Consumers buying green-labeled products generally assume that the product has been tracked from the chainsaw to the shelf — a process called “chain of custody” tracking. But companies can qualify for the SFI label without knowing where the vast majority of their wood products originate, Brune says, which undermines the credibility of the label.

The SFI label’s certification process applies only to particular mills, not to specific companies or products. Thus if you go to your local lumberyard looking for a two-by-four, you might see one with SFI’s “certified participant” label — but that label doesn’t necessarily mean that the board came from a certified logging operation. It means that the mill where the board was produced meets SFI’s loose and often voluntary standards.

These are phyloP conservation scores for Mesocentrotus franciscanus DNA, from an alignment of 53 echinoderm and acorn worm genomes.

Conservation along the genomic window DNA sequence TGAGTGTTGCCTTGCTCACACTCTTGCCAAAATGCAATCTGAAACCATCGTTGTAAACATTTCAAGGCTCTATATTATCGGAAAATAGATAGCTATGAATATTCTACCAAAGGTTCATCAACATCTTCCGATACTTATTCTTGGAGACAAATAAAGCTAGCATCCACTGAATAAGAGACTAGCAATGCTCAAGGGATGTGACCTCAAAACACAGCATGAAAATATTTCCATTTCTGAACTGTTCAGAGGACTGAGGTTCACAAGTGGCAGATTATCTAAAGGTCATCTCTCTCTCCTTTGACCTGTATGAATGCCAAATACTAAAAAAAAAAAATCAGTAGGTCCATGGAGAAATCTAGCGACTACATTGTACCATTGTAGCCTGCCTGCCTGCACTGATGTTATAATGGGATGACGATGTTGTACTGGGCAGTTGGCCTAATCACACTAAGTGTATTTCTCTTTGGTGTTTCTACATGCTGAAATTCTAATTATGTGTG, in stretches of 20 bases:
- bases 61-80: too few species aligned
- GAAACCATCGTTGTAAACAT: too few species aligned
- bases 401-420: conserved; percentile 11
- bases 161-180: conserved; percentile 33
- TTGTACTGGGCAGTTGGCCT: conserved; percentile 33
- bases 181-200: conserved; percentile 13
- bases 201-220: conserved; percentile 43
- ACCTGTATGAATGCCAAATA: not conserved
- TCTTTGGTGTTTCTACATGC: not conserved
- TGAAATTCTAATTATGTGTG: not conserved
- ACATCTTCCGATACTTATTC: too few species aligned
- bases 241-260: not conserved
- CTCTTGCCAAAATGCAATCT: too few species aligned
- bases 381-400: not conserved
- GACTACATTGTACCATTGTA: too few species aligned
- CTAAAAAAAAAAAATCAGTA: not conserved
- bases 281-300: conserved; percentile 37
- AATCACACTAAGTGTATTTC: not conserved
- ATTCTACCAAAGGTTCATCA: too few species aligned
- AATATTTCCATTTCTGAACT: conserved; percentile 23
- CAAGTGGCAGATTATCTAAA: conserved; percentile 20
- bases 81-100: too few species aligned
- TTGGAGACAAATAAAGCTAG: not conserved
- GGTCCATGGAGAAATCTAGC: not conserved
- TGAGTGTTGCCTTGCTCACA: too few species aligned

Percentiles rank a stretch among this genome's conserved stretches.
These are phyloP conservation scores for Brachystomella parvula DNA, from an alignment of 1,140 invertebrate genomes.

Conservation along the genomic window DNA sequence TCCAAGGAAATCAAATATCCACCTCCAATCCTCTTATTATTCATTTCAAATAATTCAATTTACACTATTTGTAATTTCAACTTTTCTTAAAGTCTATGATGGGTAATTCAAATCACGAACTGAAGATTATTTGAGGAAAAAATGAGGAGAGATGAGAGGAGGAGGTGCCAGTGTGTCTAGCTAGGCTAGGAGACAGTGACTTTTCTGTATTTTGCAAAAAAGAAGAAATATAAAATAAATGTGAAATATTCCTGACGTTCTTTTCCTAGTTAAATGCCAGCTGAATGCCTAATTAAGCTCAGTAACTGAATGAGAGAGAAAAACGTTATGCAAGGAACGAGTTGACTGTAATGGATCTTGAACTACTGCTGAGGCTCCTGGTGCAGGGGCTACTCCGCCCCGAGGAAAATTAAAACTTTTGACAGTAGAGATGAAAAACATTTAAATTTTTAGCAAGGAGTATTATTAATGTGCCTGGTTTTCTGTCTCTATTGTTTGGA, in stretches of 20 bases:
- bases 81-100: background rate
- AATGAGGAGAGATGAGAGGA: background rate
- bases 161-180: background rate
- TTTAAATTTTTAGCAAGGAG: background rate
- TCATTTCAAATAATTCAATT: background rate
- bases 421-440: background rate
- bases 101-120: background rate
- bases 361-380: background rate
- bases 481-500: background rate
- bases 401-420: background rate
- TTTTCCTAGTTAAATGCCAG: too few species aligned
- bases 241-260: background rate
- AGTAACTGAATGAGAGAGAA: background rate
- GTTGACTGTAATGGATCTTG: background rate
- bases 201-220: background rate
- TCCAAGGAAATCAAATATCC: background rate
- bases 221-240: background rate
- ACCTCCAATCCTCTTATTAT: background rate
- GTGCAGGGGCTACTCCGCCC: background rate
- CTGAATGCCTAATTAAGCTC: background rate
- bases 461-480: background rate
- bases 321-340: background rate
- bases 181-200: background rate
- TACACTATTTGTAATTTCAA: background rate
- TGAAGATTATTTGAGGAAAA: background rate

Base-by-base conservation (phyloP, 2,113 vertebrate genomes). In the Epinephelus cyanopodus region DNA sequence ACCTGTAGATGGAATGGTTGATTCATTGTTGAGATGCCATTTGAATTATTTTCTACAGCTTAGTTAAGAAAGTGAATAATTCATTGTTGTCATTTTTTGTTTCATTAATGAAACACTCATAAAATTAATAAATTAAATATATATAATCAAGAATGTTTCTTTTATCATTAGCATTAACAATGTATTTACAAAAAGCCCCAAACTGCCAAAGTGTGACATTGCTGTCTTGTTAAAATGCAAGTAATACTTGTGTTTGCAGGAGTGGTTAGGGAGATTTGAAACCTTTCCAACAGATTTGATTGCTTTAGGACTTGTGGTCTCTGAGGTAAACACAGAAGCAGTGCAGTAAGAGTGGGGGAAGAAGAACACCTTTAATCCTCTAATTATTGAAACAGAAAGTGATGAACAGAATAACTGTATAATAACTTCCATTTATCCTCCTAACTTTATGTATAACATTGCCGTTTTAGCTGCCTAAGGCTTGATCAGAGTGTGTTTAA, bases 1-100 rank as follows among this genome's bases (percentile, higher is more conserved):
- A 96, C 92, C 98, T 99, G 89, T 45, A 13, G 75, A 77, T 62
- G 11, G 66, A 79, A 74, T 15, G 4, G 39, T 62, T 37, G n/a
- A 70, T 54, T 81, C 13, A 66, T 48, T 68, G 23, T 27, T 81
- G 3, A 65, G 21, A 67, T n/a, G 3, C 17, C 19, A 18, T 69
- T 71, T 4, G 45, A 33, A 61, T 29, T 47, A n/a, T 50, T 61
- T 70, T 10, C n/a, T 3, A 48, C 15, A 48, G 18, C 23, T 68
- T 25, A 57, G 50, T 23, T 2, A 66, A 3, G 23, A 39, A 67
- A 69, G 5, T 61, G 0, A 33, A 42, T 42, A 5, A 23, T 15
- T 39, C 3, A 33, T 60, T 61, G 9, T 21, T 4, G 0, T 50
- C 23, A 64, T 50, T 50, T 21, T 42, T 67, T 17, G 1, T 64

In fact, it’s technically possible that none of the wood bearing the SFI label is harvested in a way compatible with SFI standards. To earn the label, mills that are primary wood producers are required to obtain one-third of their wood from suppliers that are either enrolled in the SFI program or meet guidelines set by the American Tree Farm System, which “make SFI standards look rigorous,” says Hall. Two-thirds of the wood doesn’t have to meet any standards at all.

“If you don’t know where the wood is coming from, how do you know that it was logged responsibly?” says Brune. “It’s a farce.”

A Clearcut Case?